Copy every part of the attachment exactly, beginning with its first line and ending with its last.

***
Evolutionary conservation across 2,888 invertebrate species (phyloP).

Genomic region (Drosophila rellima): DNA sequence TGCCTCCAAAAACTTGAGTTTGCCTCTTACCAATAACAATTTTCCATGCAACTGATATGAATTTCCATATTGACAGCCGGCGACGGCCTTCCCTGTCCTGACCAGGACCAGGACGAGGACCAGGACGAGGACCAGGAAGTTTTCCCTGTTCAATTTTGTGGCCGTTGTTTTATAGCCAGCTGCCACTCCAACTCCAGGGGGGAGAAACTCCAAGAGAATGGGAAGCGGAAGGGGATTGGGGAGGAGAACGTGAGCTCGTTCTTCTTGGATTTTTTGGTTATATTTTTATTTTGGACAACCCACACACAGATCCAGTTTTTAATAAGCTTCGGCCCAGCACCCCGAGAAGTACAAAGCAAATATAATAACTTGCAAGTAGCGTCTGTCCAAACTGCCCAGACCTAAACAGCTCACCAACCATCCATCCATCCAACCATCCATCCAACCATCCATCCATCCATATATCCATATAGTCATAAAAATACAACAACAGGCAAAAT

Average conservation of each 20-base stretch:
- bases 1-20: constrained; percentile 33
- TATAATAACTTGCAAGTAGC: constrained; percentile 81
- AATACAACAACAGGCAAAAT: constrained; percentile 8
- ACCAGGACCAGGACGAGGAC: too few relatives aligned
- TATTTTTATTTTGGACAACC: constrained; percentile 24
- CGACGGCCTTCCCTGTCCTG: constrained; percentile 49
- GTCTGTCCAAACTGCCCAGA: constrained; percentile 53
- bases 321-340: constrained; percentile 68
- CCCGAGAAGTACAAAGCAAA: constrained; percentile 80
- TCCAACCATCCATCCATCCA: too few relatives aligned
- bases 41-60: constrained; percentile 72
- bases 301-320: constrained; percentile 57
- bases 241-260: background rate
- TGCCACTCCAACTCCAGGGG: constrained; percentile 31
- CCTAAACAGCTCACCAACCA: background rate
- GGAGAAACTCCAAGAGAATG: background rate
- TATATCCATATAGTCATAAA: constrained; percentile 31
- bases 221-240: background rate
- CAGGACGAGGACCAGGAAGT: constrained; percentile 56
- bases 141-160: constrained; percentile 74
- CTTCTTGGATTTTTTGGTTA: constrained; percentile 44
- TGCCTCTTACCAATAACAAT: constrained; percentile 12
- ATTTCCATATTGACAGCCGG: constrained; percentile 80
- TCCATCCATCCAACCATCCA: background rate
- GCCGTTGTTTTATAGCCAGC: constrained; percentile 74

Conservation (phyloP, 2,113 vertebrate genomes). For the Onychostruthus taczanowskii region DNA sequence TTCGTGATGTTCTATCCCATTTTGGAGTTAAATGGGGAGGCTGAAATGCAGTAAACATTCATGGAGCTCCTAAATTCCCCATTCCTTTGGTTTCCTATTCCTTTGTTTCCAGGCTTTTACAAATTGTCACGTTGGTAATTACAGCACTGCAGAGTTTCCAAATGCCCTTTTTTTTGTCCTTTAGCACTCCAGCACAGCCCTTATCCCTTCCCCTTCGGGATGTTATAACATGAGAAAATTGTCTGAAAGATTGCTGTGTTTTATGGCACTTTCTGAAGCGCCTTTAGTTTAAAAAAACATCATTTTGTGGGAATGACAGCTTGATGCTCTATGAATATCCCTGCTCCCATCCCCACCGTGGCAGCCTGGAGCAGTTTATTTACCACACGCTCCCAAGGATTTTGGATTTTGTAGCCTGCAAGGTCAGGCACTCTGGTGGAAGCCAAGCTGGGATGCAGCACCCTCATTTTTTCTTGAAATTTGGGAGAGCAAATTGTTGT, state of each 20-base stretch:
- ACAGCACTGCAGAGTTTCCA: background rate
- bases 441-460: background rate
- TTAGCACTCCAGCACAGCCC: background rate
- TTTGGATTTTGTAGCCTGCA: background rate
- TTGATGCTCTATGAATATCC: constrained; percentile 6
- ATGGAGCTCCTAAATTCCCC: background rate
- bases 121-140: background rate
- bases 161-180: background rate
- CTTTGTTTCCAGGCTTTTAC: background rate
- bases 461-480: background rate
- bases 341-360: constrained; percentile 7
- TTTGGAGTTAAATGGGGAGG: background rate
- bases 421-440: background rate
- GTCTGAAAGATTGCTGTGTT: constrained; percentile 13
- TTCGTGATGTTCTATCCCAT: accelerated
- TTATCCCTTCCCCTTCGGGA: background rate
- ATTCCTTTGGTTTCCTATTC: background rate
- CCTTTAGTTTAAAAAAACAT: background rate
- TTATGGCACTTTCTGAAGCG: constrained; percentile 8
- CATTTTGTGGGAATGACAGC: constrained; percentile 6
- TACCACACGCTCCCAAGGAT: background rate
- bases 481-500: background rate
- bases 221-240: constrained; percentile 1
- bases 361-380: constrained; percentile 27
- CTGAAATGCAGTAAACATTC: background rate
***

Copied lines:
Evolutionary conservation across 2,888 invertebrate species (phyloP).

Genomic region (Drosophila rellima): DNA sequence TGCCTCCAAAAACTTGAGTTTGCCTCTTACCAATAACAATTTTCCATGCAACTGATATGAATTTCCATATTGACAGCCGGCGACGGCCTTCCCTGTCCTGACCAGGACCAGGACGAGGACCAGGACGAGGACCAGGAAGTTTTCCCTGTTCAATTTTGTGGCCGTTGTTTTATAGCCAGCTGCCACTCCAACTCCAGGGGGGAGAAACTCCAAGAGAATGGGAAGCGGAAGGGGATTGGGGAGGAGAACGTGAGCTCGTTCTTCTTGGATTTTTTGGTTATATTTTTATTTTGGACAACCCACACACAGATCCAGTTTTTAATAAGCTTCGGCCCAGCACCCCGAGAAGTACAAAGCAAATATAATAACTTGCAAGTAGCGTCTGTCCAAACTGCCCAGACCTAAACAGCTCACCAACCATCCATCCATCCAACCATCCATCCAACCATCCATCCATCCATATATCCATATAGTCATAAAAATACAACAACAGGCAAAAT

Average conservation of each 20-base stretch:
- bases 1-20: constrained; percentile 33
- TATAATAACTTGCAAGTAGC: constrained; percentile 81
- AATACAACAACAGGCAAAAT: constrained; percentile 8
- ACCAGGACCAGGACGAGGAC: too few relatives aligned
- TATTTTTATTTTGGACAACC: constrained; percentile 24
- CGACGGCCTTCCCTGTCCTG: constrained; percentile 49
- GTCTGTCCAAACTGCCCAGA: constrained; percentile 53
- bases 321-340: constrained; percentile 68
- CCCGAGAAGTACAAAGCAAA: constrained; percentile 80
- TCCAACCATCCATCCATCCA: too few relatives aligned
- bases 41-60: constrained; percentile 72
- bases 301-320: constrained; percentile 57
- bases 241-260: background rate
- TGCCACTCCAACTCCAGGGG: constrained; percentile 31
- CCTAAACAGCTCACCAACCA: background rate
- GGAGAAACTCCAAGAGAATG: background rate
- TATATCCATATAGTCATAAA: constrained; percentile 31
- bases 221-240: background rate
- CAGGACGAGGACCAGGAAGT: constrained; percentile 56
- bases 141-160: constrained; percentile 74
- CTTCTTGGATTTTTTGGTTA: constrained; percentile 44
- TGCCTCTTACCAATAACAAT: constrained; percentile 12
- ATTTCCATATTGACAGCCGG: constrained; percentile 80
- TCCATCCATCCAACCATCCA: background rate
- GCCGTTGTTTTATAGCCAGC: constrained; percentile 74

Conservation (phyloP, 2,113 vertebrate genomes). For the Onychostruthus taczanowskii region DNA sequence TTCGTGATGTTCTATCCCATTTTGGAGTTAAATGGGGAGGCTGAAATGCAGTAAACATTCATGGAGCTCCTAAATTCCCCATTCCTTTGGTTTCCTATTCCTTTGTTTCCAGGCTTTTACAAATTGTCACGTTGGTAATTACAGCACTGCAGAGTTTCCAAATGCCCTTTTTTTTGTCCTTTAGCACTCCAGCACAGCCCTTATCCCTTCCCCTTCGGGATGTTATAACATGAGAAAATTGTCTGAAAGATTGCTGTGTTTTATGGCACTTTCTGAAGCGCCTTTAGTTTAAAAAAACATCATTTTGTGGGAATGACAGCTTGATGCTCTATGAATATCCCTGCTCCCATCCCCACCGTGGCAGCCTGGAGCAGTTTATTTACCACACGCTCCCAAGGATTTTGGATTTTGTAGCCTGCAAGGTCAGGCACTCTGGTGGAAGCCAAGCTGGGATGCAGCACCCTCATTTTTTCTTGAAATTTGGGAGAGCAAATTGTTGT, state of each 20-base stretch:
- ACAGCACTGCAGAGTTTCCA: background rate
- bases 441-460: background rate
- TTAGCACTCCAGCACAGCCC: background rate
- TTTGGATTTTGTAGCCTGCA: background rate
- TTGATGCTCTATGAATATCC: constrained; percentile 6
- ATGGAGCTCCTAAATTCCCC: background rate
- bases 121-140: background rate
- bases 161-180: background rate
- CTTTGTTTCCAGGCTTTTAC: background rate
- bases 461-480: background rate
- bases 341-360: constrained; percentile 7
- TTTGGAGTTAAATGGGGAGG: background rate
- bases 421-440: background rate
- GTCTGAAAGATTGCTGTGTT: constrained; percentile 13
- TTCGTGATGTTCTATCCCAT: accelerated
- TTATCCCTTCCCCTTCGGGA: background rate
- ATTCCTTTGGTTTCCTATTC: background rate
- CCTTTAGTTTAAAAAAACAT: background rate
- TTATGGCACTTTCTGAAGCG: constrained; percentile 8
- CATTTTGTGGGAATGACAGC: constrained; percentile 6
- TACCACACGCTCCCAAGGAT: background rate
- bases 481-500: background rate
- bases 221-240: constrained; percentile 1
- bases 361-380: constrained; percentile 27
- CTGAAATGCAGTAAACATTC: background rate